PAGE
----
Workstation Specialists WS1400

1174 0

The new dual core chip in this so-called entry-level machine from Workstation Specialists makes it a great choice for CAD users who do little more than ‘design’.


  • Intel Core i5 680 CPU (2 x 3.60GHz)
  • 4GB or 8GB1 DDR3 1333MHz memory
  • Intel DP55WG mainboard
  • 250GB Seagate Barracuda (7,200RPM) hard drive
  • AMD ATI FirePro V4800 (1GB) or V5800 (1GB) graphics card
  • Microsoft Windows 7 Professional Edition (64-bit)
  • 36 month full parts and labour warranty

£999 or £1,2751


Graphics (frames per second – bigger is better)
SolidWorks 2010 – 30 / 321
CPU (secs – smaller is better)
3ds Max Design 2010 – 597

Calling the WS 1400 an entry-level workstation is a bit of a misnomer. It may be entry-level in the wider context of AEC software – simulation and rendering, for example – but for pure CAD it certainly packs a punch. It features the Core i5 680, the fastest dual core chip currently available and this means 3.60GHz of dedicated power, which goes up to 3.83GHz when Intel’s Turbo Boost kicks in. For CAD users that ‘do design’ and little else this is perfect, though HyperThreading can give a small boost when rendering.

Workstation Specialists (WS) sent in two configurations with different options for graphics and memory. Coming in at £999, the base model features an ATI FirePro V4800 graphics card and 4GB memory, while ‘option 2’ costs £1,275 to up the graphics to a FirePro V5800 (1GB) and double the memory to 8GB for large BIM modelling.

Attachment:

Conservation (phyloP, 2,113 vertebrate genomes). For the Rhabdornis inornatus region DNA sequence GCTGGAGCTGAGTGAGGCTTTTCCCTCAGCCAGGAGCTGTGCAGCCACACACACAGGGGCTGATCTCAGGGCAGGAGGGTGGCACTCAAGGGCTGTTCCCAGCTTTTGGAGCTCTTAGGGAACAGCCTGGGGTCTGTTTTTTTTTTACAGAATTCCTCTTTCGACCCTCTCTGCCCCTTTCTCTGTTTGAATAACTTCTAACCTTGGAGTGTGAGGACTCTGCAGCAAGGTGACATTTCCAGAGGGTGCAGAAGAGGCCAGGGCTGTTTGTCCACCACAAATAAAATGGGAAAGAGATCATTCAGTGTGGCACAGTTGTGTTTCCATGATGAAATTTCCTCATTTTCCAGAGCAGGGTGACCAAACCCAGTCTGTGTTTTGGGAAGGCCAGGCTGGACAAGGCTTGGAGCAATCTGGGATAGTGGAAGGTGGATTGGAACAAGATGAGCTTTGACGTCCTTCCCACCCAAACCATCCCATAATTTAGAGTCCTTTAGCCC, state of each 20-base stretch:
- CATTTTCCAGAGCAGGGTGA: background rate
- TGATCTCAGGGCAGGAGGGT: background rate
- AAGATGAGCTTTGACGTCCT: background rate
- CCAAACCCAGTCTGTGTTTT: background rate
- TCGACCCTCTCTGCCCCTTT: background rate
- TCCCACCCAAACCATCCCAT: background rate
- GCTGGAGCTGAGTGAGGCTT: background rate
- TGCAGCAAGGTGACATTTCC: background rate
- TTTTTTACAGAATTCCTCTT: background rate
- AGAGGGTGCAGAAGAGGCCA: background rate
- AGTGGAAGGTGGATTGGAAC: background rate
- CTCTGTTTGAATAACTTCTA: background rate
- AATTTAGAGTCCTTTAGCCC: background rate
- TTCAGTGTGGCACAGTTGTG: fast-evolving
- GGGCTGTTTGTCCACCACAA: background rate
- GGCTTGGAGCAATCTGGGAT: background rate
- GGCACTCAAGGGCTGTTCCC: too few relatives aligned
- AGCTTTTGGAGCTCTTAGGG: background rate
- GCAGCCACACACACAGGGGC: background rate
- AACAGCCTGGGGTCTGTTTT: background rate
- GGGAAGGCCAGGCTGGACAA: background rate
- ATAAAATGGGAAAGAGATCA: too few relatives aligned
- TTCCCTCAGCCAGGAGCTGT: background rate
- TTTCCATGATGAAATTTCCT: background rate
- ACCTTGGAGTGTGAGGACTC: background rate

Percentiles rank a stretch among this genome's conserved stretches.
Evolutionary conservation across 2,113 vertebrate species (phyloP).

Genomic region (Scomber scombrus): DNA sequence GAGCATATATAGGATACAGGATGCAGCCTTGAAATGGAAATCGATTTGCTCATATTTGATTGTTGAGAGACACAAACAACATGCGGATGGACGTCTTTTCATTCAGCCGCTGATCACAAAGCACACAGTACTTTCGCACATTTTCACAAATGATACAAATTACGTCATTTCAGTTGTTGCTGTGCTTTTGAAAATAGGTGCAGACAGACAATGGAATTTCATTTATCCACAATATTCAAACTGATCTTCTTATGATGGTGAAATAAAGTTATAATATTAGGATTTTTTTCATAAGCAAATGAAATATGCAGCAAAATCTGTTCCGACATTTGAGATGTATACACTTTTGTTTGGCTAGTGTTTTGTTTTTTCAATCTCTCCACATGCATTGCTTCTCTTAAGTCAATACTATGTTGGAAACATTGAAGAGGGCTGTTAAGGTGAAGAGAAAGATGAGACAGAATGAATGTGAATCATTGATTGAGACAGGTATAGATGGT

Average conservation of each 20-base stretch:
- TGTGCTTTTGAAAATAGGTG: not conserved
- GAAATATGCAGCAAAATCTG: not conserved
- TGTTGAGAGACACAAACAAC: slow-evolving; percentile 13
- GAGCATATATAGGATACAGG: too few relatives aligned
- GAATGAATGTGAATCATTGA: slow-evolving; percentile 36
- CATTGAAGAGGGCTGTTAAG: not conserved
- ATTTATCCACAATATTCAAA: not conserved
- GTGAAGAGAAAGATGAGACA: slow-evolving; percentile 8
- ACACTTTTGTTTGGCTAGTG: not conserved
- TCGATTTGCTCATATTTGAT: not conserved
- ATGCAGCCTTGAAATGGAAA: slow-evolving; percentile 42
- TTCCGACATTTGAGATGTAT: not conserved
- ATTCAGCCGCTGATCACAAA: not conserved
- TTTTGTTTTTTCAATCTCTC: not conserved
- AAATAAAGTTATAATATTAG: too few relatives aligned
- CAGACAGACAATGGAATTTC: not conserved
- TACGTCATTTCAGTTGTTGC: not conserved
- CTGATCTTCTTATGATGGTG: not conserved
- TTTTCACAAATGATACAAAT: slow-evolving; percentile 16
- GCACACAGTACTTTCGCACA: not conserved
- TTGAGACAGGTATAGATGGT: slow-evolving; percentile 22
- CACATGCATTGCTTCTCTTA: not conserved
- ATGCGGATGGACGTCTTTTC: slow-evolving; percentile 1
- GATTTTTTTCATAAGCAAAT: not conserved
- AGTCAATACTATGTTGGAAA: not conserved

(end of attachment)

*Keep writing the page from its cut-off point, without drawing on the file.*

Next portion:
On paper, there is a fair bit of difference between the two graphics cards – the V5800 features 800 processors, compared with the V4800’s 400 – however, in our SolidWorks graphics test we found there was not a lot between the two. Both feature 1GB memory and support up to three displays using an interesting new technology called EyeFinity.

In terms of storage the 250GB Seagate Barracuda hard drive may be a little low on capacity for some users, but WS offers a full range of hard drive options right up to 2TB, though this will naturally bump up the price.

If Scan’s Nanu is the smallest entry-level workstation we’ve ever reviewed then the WS1400 has to be the largest. Unlike Scan who offers machines in all shapes and sizes, WS has standardised on one case from entry-level to high end. According to WS, this not only helps build brand recognition, but helps solve technical issues with customers over the phone as support staff know exactly where each cable is routed around the chassis.


While this all makes perfect sense, I cannot help but feel that WS is missing a trick by not offering smaller chassis for its entry-level machine, whose components look a little lost when you open it up. This aside, the WS1400 is a superb choice for CAD users looking for a well-built workstation that does not compromise on raw CPU performance to keep costs down.


Leave a comment